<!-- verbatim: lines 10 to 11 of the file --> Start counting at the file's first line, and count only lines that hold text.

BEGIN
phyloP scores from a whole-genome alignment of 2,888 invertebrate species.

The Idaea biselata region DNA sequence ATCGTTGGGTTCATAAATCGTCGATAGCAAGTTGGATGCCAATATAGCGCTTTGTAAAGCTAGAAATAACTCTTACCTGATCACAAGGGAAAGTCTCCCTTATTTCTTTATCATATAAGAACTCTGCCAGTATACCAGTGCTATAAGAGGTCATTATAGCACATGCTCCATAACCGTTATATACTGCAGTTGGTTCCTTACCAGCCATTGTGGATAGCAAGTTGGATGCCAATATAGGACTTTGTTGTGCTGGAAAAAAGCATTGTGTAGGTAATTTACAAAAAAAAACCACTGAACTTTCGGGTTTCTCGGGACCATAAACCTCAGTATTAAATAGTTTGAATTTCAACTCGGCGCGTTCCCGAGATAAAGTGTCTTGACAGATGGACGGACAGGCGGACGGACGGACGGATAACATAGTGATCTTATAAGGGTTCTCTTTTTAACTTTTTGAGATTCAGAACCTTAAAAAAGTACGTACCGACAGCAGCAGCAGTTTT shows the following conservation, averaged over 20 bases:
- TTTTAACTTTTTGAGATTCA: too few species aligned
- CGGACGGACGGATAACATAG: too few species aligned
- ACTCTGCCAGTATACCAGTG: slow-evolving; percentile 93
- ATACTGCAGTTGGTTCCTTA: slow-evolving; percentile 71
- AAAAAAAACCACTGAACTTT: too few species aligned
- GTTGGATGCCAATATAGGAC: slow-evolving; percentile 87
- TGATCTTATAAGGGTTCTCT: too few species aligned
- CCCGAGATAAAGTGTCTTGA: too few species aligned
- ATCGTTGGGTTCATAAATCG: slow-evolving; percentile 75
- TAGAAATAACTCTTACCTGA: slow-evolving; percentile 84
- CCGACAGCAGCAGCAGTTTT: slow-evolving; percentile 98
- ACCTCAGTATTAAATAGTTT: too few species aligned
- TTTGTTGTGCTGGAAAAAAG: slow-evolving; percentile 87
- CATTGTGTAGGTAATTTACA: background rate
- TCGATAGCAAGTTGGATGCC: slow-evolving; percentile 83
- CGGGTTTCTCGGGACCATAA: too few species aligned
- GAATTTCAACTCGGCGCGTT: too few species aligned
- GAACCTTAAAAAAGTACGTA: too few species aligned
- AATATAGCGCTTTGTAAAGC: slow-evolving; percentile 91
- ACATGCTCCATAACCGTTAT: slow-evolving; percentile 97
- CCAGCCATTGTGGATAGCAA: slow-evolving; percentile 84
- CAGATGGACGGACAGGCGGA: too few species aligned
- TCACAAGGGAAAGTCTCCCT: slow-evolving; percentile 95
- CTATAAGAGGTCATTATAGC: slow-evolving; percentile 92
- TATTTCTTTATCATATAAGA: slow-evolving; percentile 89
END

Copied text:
- CCCGAGATAAAGTGTCTTGA: too few species aligned
- ATCGTTGGGTTCATAAATCG: slow-evolving; percentile 75